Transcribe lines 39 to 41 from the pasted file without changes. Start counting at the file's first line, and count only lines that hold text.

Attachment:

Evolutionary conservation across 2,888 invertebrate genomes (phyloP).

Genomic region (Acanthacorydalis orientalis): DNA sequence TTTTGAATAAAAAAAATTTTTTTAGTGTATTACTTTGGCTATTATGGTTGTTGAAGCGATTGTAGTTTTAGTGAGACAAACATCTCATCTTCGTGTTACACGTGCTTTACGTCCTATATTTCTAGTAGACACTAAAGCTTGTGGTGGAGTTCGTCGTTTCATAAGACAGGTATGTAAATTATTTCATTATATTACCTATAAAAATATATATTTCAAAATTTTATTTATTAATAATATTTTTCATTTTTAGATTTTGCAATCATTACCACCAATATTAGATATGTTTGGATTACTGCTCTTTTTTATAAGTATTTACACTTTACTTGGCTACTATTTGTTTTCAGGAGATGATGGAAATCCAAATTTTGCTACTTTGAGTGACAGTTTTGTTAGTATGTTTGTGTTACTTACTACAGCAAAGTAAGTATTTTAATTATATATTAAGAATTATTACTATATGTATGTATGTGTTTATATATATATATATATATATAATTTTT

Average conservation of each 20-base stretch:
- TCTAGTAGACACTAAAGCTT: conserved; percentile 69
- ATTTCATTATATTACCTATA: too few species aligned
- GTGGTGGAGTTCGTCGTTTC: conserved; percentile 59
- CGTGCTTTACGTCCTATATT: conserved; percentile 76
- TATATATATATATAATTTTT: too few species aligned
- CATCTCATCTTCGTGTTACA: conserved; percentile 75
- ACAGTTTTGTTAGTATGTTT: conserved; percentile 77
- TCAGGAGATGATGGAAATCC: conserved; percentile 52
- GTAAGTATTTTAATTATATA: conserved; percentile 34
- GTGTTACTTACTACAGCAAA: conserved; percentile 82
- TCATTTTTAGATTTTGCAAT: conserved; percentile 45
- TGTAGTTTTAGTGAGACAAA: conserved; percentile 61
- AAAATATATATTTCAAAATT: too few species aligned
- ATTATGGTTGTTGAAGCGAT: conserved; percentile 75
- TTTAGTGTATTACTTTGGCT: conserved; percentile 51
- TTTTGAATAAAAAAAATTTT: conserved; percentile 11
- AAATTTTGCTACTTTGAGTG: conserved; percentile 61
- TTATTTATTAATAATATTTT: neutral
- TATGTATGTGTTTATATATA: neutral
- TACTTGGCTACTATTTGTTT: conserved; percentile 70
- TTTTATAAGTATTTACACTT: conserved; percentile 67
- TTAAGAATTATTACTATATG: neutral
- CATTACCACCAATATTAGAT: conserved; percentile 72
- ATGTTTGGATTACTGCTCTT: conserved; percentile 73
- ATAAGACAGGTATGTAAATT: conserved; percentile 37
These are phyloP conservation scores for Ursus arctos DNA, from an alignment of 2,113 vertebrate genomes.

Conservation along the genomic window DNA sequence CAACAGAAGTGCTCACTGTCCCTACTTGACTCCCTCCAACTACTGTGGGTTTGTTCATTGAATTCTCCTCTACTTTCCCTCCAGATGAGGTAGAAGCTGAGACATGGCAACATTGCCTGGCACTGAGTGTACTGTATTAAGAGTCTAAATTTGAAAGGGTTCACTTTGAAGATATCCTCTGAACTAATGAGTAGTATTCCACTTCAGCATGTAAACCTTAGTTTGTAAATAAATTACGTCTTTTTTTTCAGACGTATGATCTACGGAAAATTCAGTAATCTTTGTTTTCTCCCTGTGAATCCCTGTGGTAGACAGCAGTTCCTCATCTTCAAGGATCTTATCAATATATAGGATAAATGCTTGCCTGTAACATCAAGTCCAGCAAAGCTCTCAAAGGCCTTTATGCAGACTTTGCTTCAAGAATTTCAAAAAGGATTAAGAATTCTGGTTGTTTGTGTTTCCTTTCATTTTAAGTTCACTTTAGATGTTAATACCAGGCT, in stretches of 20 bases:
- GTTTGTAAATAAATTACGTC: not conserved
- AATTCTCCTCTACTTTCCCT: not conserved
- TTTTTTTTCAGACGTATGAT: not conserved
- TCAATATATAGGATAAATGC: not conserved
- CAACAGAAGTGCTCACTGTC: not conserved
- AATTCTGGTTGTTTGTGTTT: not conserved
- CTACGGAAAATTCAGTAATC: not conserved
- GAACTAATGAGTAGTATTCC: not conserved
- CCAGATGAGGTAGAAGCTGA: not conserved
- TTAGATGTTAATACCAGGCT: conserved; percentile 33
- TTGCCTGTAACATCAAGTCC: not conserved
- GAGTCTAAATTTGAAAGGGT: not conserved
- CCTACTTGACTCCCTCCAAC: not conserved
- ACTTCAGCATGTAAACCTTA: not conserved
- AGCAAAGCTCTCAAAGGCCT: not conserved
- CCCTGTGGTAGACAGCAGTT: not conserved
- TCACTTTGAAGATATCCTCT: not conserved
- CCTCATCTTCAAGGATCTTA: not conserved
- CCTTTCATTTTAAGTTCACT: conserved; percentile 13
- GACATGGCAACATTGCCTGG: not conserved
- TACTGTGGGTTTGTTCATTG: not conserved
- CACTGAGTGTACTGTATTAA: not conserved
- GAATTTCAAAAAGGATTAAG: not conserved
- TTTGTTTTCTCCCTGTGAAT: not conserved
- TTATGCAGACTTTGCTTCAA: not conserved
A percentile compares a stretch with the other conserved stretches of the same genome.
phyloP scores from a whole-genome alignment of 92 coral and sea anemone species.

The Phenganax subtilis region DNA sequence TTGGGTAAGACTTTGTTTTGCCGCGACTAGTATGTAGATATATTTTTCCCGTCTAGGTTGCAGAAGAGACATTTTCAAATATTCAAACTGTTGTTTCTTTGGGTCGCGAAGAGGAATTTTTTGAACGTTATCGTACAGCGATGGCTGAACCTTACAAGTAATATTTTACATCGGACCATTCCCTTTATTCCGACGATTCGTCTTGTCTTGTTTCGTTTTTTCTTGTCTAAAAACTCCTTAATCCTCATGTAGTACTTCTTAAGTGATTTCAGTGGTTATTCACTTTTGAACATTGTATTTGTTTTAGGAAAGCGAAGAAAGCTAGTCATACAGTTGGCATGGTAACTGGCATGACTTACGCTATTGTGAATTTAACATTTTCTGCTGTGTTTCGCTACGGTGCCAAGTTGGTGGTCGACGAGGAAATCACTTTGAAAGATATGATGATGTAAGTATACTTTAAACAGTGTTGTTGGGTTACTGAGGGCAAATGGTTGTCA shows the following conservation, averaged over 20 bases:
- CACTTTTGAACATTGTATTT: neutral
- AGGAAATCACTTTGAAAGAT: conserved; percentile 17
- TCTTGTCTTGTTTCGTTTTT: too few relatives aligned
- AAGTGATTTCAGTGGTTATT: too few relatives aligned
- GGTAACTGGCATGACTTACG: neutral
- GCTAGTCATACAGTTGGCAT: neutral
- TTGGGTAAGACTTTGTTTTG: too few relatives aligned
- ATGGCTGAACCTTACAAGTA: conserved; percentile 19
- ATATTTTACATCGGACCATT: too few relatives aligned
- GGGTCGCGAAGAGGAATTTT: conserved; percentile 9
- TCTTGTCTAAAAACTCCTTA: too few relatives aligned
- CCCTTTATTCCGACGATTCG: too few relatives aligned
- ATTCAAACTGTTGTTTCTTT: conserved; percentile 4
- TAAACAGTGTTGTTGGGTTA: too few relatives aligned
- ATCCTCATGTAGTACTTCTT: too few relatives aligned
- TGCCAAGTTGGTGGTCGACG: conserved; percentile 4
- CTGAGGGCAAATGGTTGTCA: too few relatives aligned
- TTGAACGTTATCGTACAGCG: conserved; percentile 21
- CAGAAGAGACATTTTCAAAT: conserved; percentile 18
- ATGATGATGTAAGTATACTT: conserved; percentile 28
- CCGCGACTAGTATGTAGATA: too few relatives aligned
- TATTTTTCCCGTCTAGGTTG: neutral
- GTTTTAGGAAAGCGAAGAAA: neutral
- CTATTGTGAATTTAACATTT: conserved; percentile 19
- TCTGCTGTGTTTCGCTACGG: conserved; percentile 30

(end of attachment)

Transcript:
- CCAGATGAGGTAGAAGCTGA: not conserved
- TTAGATGTTAATACCAGGCT: conserved; percentile 33
- TTGCCTGTAACATCAAGTCC: not conserved